Rooftop Solar Panels Could Power One-Third Of US Manufacturing Sector

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  • Rooftop solar arrays have the potential to meet the annual electricity demands of up to 35% of US manufacturing sectors.
  • On-site sources of renewable energy currently supply less than 0.1% of industrial electricity demand in the US.
  • The industrial sector accounts for 38% of global energy consumption and 37% of greenhouse gas emissions.
  • Despite having the potential to cover 13.6% of the national electricity demand, rooftop solar arrays currently account for just 2.2% of the electricity grid mix.

A recent study published in the journal Environmental Research: Sustainability and Infrastructure has examined the possibility of using solar panels installed on the rooftops of industrial buildings to meet the electricity needs of up to 35% of US manufacturers. The study has investigated the feasibility of such on-site solar panel installations for various regions and manufacturing sectors across the United States.

Researchers from Northeastern University conducted a study to determine if solar panels installed on the rooftops of industrial buildings in the US could meet the electricity demand of manufacturers. The study used data from the US Department of Energy Manufacturing Energy Consumption Survey to compare the potential electricity generation of rooftop solar panels against the electricity demand per unit of floor space for the average manufacturing building. The study found that rooftop solar panels could meet the entire electricity demand of 5-35% of US manufacturing sectors, depending on the season, with companies in the furniture, textiles, and apparel sectors benefiting the most. The study was published in the journal Environmental Research: Sustainability and Infrastructure.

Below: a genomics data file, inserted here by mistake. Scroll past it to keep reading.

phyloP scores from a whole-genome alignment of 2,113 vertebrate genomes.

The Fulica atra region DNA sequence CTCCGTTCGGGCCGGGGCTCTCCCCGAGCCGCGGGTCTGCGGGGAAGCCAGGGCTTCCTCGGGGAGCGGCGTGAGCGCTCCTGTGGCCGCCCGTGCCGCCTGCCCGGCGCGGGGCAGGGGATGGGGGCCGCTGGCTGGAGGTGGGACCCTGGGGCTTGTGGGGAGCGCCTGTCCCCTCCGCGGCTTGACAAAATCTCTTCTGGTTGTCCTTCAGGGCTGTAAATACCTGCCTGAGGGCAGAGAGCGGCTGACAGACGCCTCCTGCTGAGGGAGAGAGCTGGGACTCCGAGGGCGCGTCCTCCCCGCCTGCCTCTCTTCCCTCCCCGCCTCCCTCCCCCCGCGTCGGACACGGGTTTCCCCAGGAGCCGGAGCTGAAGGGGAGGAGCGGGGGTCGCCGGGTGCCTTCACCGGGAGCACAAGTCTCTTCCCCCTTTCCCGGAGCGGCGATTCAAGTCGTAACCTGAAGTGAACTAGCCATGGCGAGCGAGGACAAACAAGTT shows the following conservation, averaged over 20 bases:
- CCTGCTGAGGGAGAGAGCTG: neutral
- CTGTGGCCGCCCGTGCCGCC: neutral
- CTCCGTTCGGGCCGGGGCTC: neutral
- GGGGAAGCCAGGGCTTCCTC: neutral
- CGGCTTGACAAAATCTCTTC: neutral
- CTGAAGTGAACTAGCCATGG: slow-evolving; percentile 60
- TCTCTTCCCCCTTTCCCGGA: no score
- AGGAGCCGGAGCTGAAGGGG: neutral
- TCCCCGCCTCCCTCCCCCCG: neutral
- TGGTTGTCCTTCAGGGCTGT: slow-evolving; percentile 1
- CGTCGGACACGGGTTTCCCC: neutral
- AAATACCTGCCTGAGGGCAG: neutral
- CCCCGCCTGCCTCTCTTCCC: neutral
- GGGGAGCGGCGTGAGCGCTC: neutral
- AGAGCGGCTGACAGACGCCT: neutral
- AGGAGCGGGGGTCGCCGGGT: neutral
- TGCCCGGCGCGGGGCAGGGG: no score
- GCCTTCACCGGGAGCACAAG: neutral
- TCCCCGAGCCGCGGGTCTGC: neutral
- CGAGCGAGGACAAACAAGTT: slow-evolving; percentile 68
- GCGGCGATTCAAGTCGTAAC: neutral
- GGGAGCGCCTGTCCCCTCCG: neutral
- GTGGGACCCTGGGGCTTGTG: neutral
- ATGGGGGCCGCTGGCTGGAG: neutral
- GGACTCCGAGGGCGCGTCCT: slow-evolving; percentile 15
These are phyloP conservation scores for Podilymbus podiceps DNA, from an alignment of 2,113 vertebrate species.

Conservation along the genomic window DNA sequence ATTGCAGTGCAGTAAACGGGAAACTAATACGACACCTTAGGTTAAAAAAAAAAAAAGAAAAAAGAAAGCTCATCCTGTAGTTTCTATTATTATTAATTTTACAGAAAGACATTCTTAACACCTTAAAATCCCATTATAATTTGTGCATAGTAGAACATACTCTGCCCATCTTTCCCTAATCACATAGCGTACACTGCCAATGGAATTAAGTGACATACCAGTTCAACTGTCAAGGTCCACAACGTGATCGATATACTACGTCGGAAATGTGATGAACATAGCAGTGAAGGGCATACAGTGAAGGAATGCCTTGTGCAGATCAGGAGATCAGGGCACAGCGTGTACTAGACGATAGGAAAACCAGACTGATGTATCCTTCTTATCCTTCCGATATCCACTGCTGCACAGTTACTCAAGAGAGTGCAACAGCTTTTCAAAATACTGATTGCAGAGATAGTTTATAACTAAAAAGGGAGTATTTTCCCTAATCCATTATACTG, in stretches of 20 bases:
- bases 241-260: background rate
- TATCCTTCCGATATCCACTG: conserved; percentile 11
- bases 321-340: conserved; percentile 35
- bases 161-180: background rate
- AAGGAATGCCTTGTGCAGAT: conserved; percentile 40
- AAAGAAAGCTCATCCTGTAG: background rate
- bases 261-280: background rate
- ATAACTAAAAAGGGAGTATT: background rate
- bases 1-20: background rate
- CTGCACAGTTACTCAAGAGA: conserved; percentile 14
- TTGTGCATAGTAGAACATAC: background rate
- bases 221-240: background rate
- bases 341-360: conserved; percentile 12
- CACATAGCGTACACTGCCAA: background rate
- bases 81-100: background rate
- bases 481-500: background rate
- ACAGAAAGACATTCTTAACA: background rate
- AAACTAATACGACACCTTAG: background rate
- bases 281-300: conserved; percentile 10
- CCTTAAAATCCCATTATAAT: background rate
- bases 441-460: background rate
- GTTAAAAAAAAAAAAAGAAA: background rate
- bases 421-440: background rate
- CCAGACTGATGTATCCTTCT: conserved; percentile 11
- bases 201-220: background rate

Dr Matthew Eckelman, who is an Associate Professor of Civil and Environmental Engineering at Northeastern University, explains that the manufacturing sector in the US generates less than 0.1% of its electricity from renewable, on-site sources. In order to achieve decarbonization goals, this needs to change. He adds that rooftop solar panels are now a feasible option for providing low-carbon energy to many manufacturing companies.

The industrial sector is a major contributor to energy usage and associated greenhouse gas and carbon emissions globally. Manufacturing has become a target for global decarbonization efforts, and many companies are switching to lower-carbon energy sources. The study shows that rooftop solar panels could be a feasible option for many manufacturing units due to their large flat rooftops, falling prices, improved efficiencies, and flexibility in installation. In the spring and summer, manufacturing companies across almost 40% of US locations could meet their electricity needs with rooftop solar arrays.

Dr. Matthew Eckelman, Associate Professor of Civil and Environmental Engineering at Northeastern University, suggests that policymakers should focus on the feasibility and potential benefits of rooftop solar panels to help industries achieve renewable energy and greenhouse gas emissions goals. He believes that the new study provides valuable information on the locations and sectors for which rooftop solar arrays could significantly help manufacturing firms to reach these goals.

Courtesy of Institute of Physics (IOP) Publishing


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